February break has come and gone, and thankfully I’m still in one piece. Just a few short weeks ago I was extremely happy and excited to begin my journey to Hawaii, a beautiful island that I had never experienced before. I exited the airport in Hawaii, surrounded by palm trees and a breeze that gave me goose bumps even though it was as warm as could be.
The five-hour time difference confused me, the plane rides had aggravated my back, and I was walking around the island in winter boots.
But none of that phased me.
The smile that spread from ear to ear never left my face the entire ride to the place we would call home for our duration in paradise.
The week was filled with hikes and tours, surf and sand, and perhaps too much sun. Sunburns were prevalent and the salt stayed on my skin day after day.
We walked through craters and examined volcanoes. We went deep-sea fishing and got to witness dolphins and whales firsthand.
The beaches provided a variety of surfaces for us to lounge on. We ventured to a few that were accompanied by lava rocks, black sand, and beautiful white sand as well.
The sparkling light blue water was ideal for snorkeling and since I had never gone before, I was eager to throw on the life vest, and skim the oceans delicate surface, examining and snapping pictures with my underwater camera as I went.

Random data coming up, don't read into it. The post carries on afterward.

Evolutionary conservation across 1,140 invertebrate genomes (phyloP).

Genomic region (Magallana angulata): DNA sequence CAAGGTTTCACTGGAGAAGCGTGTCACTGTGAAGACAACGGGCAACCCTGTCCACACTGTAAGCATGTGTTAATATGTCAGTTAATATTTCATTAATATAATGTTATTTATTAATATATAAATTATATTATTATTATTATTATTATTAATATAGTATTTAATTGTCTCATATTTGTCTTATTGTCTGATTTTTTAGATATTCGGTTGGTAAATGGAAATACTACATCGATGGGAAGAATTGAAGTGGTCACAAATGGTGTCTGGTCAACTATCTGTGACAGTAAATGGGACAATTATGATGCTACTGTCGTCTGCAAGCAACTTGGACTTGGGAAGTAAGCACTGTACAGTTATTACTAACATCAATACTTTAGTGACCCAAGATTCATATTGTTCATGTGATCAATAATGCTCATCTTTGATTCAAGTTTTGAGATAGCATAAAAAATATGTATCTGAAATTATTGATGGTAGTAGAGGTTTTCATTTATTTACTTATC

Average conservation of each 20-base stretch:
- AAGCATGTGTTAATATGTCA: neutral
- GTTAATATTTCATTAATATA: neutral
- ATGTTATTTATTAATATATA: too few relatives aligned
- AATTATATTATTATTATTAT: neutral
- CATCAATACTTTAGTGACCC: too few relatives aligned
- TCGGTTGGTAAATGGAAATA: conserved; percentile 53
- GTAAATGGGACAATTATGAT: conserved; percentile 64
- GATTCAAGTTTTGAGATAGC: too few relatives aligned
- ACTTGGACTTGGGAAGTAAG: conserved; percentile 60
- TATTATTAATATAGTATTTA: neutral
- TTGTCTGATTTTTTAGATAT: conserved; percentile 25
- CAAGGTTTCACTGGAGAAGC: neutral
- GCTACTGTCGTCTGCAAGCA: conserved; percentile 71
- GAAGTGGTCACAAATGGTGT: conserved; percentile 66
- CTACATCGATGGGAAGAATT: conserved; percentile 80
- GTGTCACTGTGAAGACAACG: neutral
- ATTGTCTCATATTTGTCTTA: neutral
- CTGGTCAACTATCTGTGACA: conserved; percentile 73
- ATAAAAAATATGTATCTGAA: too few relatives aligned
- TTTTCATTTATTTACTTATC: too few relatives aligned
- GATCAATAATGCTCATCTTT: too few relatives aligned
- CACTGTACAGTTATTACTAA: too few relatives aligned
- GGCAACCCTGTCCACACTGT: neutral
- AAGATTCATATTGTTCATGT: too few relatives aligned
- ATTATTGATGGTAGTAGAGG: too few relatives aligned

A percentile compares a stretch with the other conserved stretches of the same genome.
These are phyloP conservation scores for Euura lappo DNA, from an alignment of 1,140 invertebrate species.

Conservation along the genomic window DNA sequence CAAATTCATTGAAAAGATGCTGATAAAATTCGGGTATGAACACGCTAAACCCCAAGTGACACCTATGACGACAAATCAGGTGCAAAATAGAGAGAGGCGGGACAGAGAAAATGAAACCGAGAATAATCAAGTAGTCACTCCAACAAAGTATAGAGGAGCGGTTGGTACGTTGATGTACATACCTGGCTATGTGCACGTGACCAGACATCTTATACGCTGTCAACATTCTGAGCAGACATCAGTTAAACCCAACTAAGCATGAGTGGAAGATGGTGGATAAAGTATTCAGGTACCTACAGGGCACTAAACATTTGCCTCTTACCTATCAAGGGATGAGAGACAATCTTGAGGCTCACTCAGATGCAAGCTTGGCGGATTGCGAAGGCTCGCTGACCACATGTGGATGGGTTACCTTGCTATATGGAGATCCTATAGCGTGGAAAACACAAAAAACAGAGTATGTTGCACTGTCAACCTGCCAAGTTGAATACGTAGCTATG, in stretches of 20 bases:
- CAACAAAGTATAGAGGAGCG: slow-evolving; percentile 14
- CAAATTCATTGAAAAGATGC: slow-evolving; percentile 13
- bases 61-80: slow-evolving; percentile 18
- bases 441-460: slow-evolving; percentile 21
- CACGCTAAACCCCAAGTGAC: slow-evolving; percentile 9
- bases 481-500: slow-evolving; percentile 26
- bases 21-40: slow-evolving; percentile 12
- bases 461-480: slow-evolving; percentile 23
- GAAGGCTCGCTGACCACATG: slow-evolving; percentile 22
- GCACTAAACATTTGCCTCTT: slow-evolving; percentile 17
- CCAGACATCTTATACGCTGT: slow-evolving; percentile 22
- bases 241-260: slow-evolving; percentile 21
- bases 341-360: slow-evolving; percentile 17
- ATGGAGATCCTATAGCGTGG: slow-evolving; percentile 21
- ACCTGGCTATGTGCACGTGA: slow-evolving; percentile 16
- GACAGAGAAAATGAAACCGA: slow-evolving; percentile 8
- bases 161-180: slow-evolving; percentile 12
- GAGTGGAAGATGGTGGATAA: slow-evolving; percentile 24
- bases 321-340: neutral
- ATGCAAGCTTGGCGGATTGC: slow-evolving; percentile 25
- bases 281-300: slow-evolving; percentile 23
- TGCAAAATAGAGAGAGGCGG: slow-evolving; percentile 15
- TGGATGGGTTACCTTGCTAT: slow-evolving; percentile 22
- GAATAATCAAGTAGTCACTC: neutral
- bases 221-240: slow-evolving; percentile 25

There were yellow fish, blue fish, white fish, spotted fish, sea turtles, sea urchins, and way too many organisms I don’t know the proper names for.
The week had been phenomenal and when it was time to pack the night before our departure home, we were sad yet appreciative of what we had been able to do with our short time there.
However, when I awoke Saturday morning, I wasn’t greeted by anything other than tsunami warnings.
Not exactly the news you’d like to hear when you’re on an island.
Apparently the earthquake off the coast of Chile was supposed to send a tsunami toward Hawaii in only a matter of hours.
The airports were closed; people were fleeing from the coast. It was a nightmare.
We sat glued to the television, crossing our fingers that the damage would be minimal.
Luckily, it was.
The waves had settled and nothing traumatic had happened to the island. People were allowed to return to their homes as soon as the next day.
The scares however, were very real and showed just how little control we have over Mother Nature.